With housing affordability dropping to all-time lows in many parts of Australia, it’s not surprising that many millennials are waiting for the death of a parent or relative to acquire enough money to enter the property market.
According to a new survey from multinational law firm Slater and Gordon, 26% of Aussies aged 16-34 said they would need to rely on, or have already relied on, an inheritance to buy a home. In contrast, just 8% of baby boomers (those aged above 55) said they needed an inheritance to enter the property market.
The grim findings, based on a survey of 1,000 Aussies, found that 23% of residents in New South Wales are now counting on an inheritance to get into the property market. In Queensland, that number is 11%, the lowest of any state surveyed.
Meanwhile, 13% of Victorians, 14% of South Australians, and 15% of Western Australians are hoping for an inheritance from a family member.
“There’s no question that Australia’s housing market is tough at the moment, especially in capital cities, with a significant proportion of the next generation priced out,” said Lara Nurpuri, associate at Slater and Gordon.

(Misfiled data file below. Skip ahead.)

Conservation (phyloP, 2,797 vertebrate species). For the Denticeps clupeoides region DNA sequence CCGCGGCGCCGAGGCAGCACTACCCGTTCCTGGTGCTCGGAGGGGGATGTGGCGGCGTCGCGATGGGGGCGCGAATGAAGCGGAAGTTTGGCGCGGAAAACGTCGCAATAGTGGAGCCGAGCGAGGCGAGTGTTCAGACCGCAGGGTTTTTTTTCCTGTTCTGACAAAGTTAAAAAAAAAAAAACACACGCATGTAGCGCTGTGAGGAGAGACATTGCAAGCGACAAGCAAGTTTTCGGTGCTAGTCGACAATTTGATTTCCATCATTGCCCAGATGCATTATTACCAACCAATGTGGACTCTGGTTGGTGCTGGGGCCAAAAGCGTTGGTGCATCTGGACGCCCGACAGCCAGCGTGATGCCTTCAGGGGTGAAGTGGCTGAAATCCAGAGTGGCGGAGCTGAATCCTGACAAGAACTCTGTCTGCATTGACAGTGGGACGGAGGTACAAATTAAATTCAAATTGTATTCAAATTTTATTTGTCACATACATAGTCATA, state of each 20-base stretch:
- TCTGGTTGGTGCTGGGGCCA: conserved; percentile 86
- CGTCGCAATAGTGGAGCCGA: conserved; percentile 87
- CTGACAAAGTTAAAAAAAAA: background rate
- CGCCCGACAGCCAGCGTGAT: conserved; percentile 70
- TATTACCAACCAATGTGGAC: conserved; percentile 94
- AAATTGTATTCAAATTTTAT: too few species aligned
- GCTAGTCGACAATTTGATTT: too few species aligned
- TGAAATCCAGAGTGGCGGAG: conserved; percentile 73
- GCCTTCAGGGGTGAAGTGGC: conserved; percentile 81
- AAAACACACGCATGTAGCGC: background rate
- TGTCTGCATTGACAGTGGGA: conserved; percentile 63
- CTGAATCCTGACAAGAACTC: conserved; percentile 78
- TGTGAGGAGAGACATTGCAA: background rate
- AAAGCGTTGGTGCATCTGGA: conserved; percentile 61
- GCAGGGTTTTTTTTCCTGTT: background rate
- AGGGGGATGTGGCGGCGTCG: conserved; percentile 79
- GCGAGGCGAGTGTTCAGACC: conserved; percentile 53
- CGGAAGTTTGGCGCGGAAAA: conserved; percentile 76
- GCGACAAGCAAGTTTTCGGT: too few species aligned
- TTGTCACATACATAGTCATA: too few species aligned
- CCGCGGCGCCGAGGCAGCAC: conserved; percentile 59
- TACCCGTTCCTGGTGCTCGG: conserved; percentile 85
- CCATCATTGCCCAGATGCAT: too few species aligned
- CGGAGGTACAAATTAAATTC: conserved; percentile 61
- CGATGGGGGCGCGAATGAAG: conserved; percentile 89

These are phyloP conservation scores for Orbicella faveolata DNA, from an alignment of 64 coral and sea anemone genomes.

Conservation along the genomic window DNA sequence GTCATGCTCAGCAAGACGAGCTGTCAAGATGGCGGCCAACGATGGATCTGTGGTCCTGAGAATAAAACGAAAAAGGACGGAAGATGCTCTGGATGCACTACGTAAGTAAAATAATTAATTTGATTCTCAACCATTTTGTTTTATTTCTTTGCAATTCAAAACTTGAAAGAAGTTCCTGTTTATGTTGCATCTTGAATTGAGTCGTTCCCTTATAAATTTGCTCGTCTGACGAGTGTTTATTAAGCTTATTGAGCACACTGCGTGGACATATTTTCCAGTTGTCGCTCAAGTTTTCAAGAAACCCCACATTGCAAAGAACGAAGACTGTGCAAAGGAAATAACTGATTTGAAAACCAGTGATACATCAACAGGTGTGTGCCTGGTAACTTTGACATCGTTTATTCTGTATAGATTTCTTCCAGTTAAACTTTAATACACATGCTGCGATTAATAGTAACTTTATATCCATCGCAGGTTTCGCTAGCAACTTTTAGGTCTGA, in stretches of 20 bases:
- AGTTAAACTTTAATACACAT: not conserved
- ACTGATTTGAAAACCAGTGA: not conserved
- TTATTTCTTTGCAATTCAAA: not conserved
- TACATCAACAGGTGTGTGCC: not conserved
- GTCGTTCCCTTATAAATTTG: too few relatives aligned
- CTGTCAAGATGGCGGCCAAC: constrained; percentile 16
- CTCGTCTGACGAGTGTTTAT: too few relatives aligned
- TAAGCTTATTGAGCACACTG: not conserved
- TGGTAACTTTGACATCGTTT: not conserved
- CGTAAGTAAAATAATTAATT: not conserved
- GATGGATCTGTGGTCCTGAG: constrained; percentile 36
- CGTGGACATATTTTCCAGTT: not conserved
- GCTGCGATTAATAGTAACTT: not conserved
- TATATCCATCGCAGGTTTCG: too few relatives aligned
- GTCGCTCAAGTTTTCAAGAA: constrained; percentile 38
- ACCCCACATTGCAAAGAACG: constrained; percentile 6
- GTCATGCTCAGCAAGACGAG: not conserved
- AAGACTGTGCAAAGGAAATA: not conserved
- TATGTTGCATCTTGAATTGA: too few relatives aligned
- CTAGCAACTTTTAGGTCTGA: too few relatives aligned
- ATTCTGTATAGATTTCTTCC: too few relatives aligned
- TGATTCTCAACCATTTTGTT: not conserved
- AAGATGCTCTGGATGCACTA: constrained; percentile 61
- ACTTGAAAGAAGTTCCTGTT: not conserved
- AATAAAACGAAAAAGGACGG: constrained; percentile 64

“What we’re increasingly seeing in some situations is children counting on an inheritance from their family to give them the deposit they need to break into the market. However, we’re also seeing some people who count their chickens before they’ve hatched and don’t get as much as they were expecting, while some even ask for an early inheritance.”
Nurpuri said lawyers have been seeing cases where disputes over inheritance have created tensions within families.
“We have seen many instances where this has prompted family members to challenge their siblings or other relatives for a bigger piece of the pie, or created tensions that have led to estrangements where inheritances are reduced, or children are cut [out] of wills completely,” she said.